a95d3f_a21f84f4d8d84de0b8b30be08beec1bf-mv2

Ben Unwin’s @con opens the DCP Festival on July 7.

DCP is beginning to have an impact beyond Louisville. While established playwrights such as Walker and Gall-Clayton garner readings and productions around the country and beyond, newer playwrights are still seeking those opportunities. This spring Ben Gierhart, another year-one DCP playwright, was selected as the winner of the Charles M. Getchell Award for New Plays, an annual recognition awarded by the Southeastern Theatre Conference, for his play Another Man’s Treasure. This, says Walker, is what DCP can be about, “exporting theatre out of Louisville, not just about bringing in” plays by non-Kentucky writers.

In the meantime, “we have six full-length plays running in rep at The Bard’s Town Theatre [in July] – That’s really cool!” says Walker, with that gleeful grin lighting up again.

Note: Kathi E.B. Ellis directed short plays for several Finnigan Festivals

1st Annual Derby City Playwrights New Play Festival
July 7-24

Advanced Tickets $18
At the door: $20
Full festival passes available for $89!

Recommended for ages 17+
Please note: our theatre is on the 2nd floor, and currently has stair-only access.

Thursday, July 7
7:30 PM: @con by Ben Unwin

Fri, July 8
7:30 PM: The Bus Stop at Sycamore and Vine by Eli Keel & Tyler Curth

Sat. July 9
7:00 PM: The Brownstone by Rachel White
9:30 PM: Schrodinger’s Girl by David Clark

Sun, July 10
5:30 PM: Exposure by Taj Whitesell
8:00 PM: High Tide by Brian Walker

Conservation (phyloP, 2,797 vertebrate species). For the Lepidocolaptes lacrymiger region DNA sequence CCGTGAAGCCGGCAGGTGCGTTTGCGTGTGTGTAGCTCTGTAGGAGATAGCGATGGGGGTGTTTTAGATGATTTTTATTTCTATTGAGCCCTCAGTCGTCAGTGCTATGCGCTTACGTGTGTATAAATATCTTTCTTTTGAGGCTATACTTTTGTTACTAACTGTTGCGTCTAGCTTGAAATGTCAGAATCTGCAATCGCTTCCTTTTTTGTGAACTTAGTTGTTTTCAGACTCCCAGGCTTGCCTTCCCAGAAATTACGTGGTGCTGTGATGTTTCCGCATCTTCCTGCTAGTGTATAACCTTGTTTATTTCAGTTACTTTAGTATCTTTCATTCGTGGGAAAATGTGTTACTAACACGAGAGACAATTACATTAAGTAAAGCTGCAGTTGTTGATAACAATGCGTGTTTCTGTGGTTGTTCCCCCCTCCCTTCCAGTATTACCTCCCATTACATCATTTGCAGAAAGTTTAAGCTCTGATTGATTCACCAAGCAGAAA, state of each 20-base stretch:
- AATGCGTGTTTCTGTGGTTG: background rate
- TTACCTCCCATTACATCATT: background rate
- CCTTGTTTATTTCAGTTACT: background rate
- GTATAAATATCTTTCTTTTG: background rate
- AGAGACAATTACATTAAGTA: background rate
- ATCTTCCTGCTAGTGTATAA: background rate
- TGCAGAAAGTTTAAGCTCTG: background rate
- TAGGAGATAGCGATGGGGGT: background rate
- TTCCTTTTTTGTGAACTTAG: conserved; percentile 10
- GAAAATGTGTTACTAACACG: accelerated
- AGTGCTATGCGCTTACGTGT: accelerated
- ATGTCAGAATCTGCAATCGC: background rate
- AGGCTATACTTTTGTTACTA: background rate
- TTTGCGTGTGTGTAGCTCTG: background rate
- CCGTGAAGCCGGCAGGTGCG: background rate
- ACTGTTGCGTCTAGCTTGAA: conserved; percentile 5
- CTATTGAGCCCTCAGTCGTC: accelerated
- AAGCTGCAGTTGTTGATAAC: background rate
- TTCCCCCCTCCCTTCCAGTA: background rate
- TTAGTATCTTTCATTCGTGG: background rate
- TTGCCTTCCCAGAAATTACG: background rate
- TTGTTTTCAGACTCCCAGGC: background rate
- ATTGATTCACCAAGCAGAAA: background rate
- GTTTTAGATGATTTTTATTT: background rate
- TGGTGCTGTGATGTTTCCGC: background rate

Thu, July 14
7:30 PM: Schrodinger’s Girl by David Clark

Fri, July 15
7:30 PM: @con by Ben Unwin

Sat, July 16
7:00 PM: Exposure by Taj Whitesell
9:30 PM: High Tide by Brian Walker

Sun, July 17
5:30 PM: The Bus Stop at Sycamore and Vine
8:00 PM: The Brownstone

Thu, July 21
7:30 PM: Exposure by Taj Whitesell

Fri, July 22
7:30 PM: High Tide by Brian Walker

Sat, July 23
7:00 PM: The Bus Stop at Sycamore and Vine by Eli Keel & Tyler Curth
9:30 PM: The Brownstone by Rachel White

Sun, July 24
5:30 PM: @con by Ben Unwin
8:00 PM: Schrodinger’s Girl by David Clark

 

kathi e.b. ellis headshot colorKathi E.B. Ellis is an associate member of the Stage Directors and Choreographers Society and a member of Lincoln Center and DirectorsLabChicago. She has attended the La MaMa Directing Symposium in Umbria, Italy and is featured in Southern Artisty, an online registry of outstanding southern artists. Her directing work has been recognized with nominations for South Florida theatre’s Carbonell Award.  Locally, Kathi is a member of Looking for Lilith Theatre Company, a founding principal of StageLab theatre training studio, and part of ShoeString Productions, an informal producing collective. She has written book reviews and articles for Southern Theatre, the quarterly publication of the Southeastern Theatre Conference, and was a contributing writer for JCPS’ textbook for the 11th grade Arts and Humanities survey course and for YouthArts Tapestry, a Kentucky Arts Council publication.





Fifth Third Bank Kentucky One Health Hilliard Lyons Brown Forman Aesthetics in Jewelry Louisville Marriott